Green Or Gone

The Ecological Scourge We Fail To Talk About: Overpopulation

Crowded in Ghana
Crowded in Ghana
Collective*

-Open Letter-

PARIS — In the weeks since France's popular environment minister, Nicolas Hulot resigned, after expressing disappointment with President Emmanuel Macron"s environmental record, newspapers have been filled with articles and opinion pieces sounding the alarm. Those in power are told to take vigorous and urgent ecological action to reduce consumption of polluting energies and output of waste, to increase the efficiency of the means of production, and other familiar responses.

And yet it is striking to note that population growth is absent from these discussions. It's as though demography and the environment were two separate issues. In fact, they are inextricably linked.

Efforts to improve eco-efficiency in developed countries remain the top priority over the short term. But the combined effects of future population growth and the inevitable increase in per capita consumption (in developed and, to a greater degree, developing countries) will be truly catastrophic for the planet over the medium to long-term. Effects will include the destruction of biodiversity, threatened water resources, sea level rise due to glacial melt, reduced fish stocks, degraded and salinated farmland, the mass displacement of people, and a temperature increase of over 5 °C by 2100 in France, with highs of over 50 °C.

To avoid this catastrophe, we must drastically reduce our greenhouse gas emissions, especially in developed countries. This is the energy transition. But we cannot overlook the need to significantly decrease global population growth. This is the demographic transition, and it has yet to be achieved in many parts of the world.

More than 11 billion humans by 2100?

The global population has already grown exponentially, skyrocketing from 2 billion to 7.6 billion between 1950 and 2017. The authoritative United Nations population prospects, last released in 2017, indicate that based on the median hypothesis, the global population will reach 8.6 billion by 2030, climbing to 9.8 billion by 2050 and to 11.2 billion by 2100. Notably, these average forecasts tend to increase over time. In 2011, for example, the UN predicted a global population of 10.1 billion by 2100. Although growth will occur on all continents, Africa will be the site of more than 50% of it between now and 2050, and more than 85% between now and 2100 (according to the average hypothesis, the continent's population will reach 4.3 billion by 2100).

During the COP23 in Bonn, Germany, in 2017, 15,000 scientists from around the world published an urgent warning regarding the planet's habitability. They recommended that demographic measures be taken to significantly reduce fertility rates. Although this issue impacts many parts of the world, we will be using Africa as an example due to its cultural proximity to France and because of a major event that happened there, one which we see as positive.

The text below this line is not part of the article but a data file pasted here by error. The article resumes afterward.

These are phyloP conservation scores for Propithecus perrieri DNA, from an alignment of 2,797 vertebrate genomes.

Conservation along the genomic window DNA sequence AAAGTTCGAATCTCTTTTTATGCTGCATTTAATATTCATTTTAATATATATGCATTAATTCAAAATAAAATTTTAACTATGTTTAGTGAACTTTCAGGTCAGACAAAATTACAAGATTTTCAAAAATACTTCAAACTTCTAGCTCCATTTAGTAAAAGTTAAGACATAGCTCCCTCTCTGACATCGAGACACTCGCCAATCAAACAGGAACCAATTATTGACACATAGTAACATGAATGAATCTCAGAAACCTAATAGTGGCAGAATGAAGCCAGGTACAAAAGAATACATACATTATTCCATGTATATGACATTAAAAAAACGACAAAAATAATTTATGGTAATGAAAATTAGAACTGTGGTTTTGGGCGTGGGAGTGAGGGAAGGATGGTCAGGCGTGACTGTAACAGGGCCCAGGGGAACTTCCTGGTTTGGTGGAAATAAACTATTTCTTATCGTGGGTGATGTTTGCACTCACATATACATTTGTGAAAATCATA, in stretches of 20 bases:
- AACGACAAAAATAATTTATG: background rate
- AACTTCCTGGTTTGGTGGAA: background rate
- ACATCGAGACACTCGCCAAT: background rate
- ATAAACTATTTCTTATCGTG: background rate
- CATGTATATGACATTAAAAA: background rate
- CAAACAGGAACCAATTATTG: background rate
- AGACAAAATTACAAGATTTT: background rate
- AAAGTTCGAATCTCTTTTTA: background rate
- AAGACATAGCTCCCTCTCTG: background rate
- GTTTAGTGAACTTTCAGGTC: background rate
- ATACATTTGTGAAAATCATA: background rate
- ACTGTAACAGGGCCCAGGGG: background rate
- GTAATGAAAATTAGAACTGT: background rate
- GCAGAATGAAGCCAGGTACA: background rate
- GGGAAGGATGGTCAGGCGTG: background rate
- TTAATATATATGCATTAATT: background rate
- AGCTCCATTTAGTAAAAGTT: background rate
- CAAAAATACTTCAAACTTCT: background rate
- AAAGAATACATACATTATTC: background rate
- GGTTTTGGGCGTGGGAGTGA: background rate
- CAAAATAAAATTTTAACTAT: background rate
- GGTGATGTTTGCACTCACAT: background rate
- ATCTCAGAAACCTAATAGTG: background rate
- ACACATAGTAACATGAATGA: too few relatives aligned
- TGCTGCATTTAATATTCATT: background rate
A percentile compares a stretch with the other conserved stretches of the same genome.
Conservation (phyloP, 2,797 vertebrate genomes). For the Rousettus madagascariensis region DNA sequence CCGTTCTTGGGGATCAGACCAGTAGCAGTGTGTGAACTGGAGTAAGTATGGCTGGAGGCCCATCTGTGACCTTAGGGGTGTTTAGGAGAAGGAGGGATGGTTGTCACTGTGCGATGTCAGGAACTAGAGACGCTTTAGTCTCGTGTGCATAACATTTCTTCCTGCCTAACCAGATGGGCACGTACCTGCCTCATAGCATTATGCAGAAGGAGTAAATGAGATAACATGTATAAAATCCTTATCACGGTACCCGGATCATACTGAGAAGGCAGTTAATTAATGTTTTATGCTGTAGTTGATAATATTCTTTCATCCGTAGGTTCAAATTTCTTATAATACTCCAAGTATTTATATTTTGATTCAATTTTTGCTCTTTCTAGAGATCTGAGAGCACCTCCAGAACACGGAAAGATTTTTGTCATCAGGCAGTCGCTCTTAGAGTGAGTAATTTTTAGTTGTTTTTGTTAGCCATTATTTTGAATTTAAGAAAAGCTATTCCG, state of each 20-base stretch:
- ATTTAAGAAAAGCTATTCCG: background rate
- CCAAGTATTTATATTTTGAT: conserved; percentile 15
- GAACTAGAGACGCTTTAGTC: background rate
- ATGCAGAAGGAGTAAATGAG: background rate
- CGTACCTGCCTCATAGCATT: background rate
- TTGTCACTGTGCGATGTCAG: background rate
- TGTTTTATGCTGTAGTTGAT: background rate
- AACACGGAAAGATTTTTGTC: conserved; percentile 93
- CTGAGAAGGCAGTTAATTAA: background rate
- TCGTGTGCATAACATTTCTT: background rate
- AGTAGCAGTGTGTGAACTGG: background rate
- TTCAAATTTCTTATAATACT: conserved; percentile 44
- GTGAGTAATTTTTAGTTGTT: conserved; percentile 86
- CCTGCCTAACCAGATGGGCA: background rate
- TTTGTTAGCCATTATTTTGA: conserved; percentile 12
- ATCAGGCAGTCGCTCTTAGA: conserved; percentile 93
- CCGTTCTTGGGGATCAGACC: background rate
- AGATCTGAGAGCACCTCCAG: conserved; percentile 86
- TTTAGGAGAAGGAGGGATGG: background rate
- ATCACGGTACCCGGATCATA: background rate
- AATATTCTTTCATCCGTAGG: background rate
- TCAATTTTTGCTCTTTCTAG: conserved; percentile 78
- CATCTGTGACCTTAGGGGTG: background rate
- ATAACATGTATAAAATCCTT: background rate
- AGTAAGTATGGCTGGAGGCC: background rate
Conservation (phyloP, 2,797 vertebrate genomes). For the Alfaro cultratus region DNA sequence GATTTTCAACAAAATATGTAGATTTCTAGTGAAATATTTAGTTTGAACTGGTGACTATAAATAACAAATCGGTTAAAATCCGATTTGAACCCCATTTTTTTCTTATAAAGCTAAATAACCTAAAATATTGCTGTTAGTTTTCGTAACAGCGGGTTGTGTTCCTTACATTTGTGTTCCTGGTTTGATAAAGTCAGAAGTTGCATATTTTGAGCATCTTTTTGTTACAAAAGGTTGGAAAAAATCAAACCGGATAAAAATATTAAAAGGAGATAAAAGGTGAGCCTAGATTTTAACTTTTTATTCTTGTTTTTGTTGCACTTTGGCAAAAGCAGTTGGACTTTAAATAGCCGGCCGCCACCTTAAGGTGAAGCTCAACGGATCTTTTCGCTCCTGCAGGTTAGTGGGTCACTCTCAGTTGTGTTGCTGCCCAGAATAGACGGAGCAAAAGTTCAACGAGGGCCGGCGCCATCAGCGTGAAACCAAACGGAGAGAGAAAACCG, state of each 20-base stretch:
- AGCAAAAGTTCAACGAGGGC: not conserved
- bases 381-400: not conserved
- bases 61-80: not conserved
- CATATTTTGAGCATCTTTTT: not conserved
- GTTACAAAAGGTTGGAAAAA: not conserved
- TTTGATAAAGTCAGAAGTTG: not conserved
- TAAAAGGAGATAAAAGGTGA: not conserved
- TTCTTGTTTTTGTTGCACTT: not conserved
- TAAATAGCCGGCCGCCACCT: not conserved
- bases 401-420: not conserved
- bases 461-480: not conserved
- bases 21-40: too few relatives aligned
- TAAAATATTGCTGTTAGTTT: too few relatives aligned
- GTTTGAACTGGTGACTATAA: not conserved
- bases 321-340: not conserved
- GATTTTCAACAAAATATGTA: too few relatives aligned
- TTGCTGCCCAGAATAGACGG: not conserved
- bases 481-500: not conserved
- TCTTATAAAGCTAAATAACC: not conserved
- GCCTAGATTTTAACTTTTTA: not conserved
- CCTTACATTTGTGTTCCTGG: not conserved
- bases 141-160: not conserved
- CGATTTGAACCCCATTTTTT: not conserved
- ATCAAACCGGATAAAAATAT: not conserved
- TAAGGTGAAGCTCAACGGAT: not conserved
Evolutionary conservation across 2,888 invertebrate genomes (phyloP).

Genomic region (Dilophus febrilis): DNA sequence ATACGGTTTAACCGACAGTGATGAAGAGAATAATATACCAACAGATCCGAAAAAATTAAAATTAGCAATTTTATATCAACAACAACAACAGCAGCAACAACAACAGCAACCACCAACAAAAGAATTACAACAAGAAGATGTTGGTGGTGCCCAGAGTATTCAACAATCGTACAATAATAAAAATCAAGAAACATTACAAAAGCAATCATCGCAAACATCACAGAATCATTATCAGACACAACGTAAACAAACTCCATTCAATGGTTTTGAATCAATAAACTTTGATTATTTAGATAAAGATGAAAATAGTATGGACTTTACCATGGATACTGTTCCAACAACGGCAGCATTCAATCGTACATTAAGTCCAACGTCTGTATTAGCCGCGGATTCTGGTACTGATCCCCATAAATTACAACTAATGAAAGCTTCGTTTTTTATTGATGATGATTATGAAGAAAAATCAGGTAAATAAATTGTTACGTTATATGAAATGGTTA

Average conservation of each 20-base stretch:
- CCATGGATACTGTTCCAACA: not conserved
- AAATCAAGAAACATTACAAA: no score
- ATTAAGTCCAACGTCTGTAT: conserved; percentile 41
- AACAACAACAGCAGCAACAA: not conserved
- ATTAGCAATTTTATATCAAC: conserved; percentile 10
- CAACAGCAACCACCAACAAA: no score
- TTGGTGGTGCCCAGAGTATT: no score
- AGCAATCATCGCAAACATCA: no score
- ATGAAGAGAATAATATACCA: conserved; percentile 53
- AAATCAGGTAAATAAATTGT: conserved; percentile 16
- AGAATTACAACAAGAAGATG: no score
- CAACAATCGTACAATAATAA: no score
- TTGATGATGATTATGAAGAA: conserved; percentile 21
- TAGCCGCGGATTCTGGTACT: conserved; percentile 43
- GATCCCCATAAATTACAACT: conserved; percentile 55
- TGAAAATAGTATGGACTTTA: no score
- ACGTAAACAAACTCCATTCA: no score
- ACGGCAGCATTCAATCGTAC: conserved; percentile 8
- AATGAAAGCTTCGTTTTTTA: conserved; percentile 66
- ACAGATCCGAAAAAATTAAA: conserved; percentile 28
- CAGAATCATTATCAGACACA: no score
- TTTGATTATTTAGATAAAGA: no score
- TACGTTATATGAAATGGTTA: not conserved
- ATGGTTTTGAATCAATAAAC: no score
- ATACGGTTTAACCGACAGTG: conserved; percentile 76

A protest during the COP23 in Bonn, Germany, on Nov. 5, 2017 — Photo: Leonhard Lenz

At a conference in Ouagadougou, Burkina Faso, in July 2017, the parliamentary presidents of 15 countries in the Economic Community of West African States (ECOWAS), as well as Chad and Mauritania, drafted a charter. Aware that overly large populations are an obstacle to their economic development, they committed to working to lower their respective fertility rates to three children per woman by 2030.

Their approach is based on the idea that it's up to women to decide how many children they want, when they want them, and with whom. But education is key: health workers must go door-to-door to offer women a range of contraceptives. Audio messages, for example, must be broadcast to the community in various dialects, and via cell phones.

All this is possible. Certain countries — Ethiopia is one of them — have made the effort, and the results are very encouraging.

The funding can be found.

All this costs money. But funding could be found in existing budgets, without additional spending commitments. We ask that France and Europe help these courageous African states implement their fertility-rate reduction program. In the 2015 Paris Climate Agreement, rich countries committed to paying less-well-off nations $100 billion a year to fight climate change.

It is clear that demographics directly impact carbon dioxide emission increases, and the climate as a whole. Therefore, it is perfectly legitimate to earmark a significant portion of this aid for "reproductive health" (contraception and family planning) programs. This policy would also improve the well-being and quality of life of women, who are most often the first to suffer from the present situation.

We must also do everything possible to spur economic development in poor regions with high birth rates. Doing so is one of the best ways — thanks to women's education in particular — to get women to change their behavior and limit the number of children they have.

This is undoubtedly the biggest challenge we must solve collectively over the next 20 years. But as there is no planet B, halting world population growth is an absolute necessity to save our world from impending disaster.



*Collective: Jean-Claude André, Jacques Bentz, Jean-Loup Bertaux, Albert Bijaoui, Jacques Blamont, Philippe Blime, Christian Bordé, Roger-Maurice Bonnet, Guy Brasseur, Marie-Lise Chanin, Claude Darmon, Bruno David, Bernard Esambert, François Forget, Alain Hauchecorne, Georges Jobert, Rosine Lallement, Serge Michaïlof, Michel Pébereau, Jean-Claude Pecker, Philippe Waldteufel.

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Geopolitics